In less than three months, healthcare networks and individual hospitals have pumped more than $51 million into a proposed ballot measure meant to lock up revenue from a Legislature-approved fee on acute-care hospitals.
The measure would limit lawmakers' ability to change or repeal the "Medi-Cal Hospital Reimbursement Act," which lawmakers passed last year as SB 239. With hospitals' backing, the law continued a hospital quality-assurance fee first passed in 2009 through 2016.
The money helps pay for children's health coverage, Medi-Cal, and other programs. Even though hospitals pay the fee, matching federal money means a net benefit of $10 billion for the hospital industry from 2014 through 2016, according to a legislative analysis.
The proposed ballot measure would strip the Jan. 1, 2017 sunset date from the law. It also would require voter approval for any changes to it. And any attempt to repeal the law entirely would need a two-thirds vote of the Legislature.
In addition, the proposed initiative declares that revenue from the law and interest doesn't count against the state's school-funding guarantee.
Proponents have until May 1 to submit 807,615 valid voter signatures to qualify the proposed constitutional amendment for the Nov. 4 ballot.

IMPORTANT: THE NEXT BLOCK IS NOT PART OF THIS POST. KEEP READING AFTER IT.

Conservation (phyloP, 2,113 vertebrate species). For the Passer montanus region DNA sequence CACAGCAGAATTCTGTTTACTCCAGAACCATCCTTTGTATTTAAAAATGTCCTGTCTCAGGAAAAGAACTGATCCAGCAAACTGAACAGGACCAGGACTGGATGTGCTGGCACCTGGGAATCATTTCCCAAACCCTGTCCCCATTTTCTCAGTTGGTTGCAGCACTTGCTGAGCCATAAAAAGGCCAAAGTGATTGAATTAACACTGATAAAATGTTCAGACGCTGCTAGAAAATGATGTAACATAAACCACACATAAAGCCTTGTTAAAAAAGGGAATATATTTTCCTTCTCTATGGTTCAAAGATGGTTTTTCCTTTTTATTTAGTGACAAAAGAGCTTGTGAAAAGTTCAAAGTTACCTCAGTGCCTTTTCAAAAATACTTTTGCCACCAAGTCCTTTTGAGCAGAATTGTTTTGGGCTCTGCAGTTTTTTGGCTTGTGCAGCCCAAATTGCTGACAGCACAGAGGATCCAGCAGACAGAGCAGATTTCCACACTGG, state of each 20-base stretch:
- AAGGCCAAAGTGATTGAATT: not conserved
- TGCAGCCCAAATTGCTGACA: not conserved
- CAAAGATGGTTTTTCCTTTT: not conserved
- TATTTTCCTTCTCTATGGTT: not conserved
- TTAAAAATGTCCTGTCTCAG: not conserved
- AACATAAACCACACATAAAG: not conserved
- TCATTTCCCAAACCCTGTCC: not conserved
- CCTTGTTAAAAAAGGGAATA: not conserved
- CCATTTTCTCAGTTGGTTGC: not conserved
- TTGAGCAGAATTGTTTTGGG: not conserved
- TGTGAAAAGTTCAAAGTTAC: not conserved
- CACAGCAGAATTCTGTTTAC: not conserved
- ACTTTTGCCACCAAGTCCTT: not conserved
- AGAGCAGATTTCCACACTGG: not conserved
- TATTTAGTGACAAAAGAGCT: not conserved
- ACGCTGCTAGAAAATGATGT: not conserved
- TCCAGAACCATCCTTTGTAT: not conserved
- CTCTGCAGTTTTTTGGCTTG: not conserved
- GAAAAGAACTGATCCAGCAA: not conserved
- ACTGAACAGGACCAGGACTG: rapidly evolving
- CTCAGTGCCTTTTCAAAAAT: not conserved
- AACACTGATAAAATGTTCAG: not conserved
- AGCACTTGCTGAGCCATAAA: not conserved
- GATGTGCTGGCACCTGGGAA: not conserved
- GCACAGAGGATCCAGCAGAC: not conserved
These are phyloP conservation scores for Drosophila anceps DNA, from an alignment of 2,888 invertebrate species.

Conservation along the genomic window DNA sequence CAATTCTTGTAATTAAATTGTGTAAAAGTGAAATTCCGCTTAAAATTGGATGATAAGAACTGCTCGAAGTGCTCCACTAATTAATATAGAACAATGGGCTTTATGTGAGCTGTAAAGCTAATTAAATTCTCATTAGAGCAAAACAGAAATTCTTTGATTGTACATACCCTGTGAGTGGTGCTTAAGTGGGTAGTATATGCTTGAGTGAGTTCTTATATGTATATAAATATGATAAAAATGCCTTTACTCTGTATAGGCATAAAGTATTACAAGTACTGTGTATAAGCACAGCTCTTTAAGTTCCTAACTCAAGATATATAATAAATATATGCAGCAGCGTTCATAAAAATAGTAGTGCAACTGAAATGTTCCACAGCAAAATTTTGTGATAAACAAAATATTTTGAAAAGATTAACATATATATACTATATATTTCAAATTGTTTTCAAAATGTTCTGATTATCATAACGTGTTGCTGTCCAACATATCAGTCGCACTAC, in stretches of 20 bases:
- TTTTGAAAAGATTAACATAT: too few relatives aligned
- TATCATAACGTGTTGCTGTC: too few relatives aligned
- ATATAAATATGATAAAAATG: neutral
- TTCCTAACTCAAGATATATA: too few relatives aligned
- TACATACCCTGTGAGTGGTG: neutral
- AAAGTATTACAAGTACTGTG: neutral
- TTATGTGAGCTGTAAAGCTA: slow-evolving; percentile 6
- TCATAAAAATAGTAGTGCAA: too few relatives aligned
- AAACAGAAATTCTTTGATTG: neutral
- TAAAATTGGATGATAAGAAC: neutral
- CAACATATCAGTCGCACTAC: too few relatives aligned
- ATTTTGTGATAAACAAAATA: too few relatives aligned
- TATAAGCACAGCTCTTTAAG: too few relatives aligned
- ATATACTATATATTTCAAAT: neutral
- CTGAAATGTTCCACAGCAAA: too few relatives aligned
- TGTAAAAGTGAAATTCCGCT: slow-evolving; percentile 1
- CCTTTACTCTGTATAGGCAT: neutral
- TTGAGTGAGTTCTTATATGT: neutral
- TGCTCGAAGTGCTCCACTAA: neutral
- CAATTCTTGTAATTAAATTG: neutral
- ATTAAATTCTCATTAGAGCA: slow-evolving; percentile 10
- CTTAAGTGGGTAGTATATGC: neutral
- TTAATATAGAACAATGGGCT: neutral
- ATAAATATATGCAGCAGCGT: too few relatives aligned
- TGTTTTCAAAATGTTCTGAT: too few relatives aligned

Kevin Riggs, a spokesman for the campaign, said proponents have gathered about 1.3 million signatures and will begin turning them in next week.
Riggs said the proposal will eliminate uncertainty about the fee's future. Hospitals have raised so much money already because they know they will have to educate voters, he said.
"There are a lot of people in California who are not familiar with the issue. Hospitals want to make sure their message doesn't get lost in the shuffle," Riggs said.
The chart below shows the top donors to the initiative effort, through Monday.
PHOTO: Medical staff conduct a visualase procedure at Sutter Health, a Sacramento-based health care company. Sutter Health/John Milne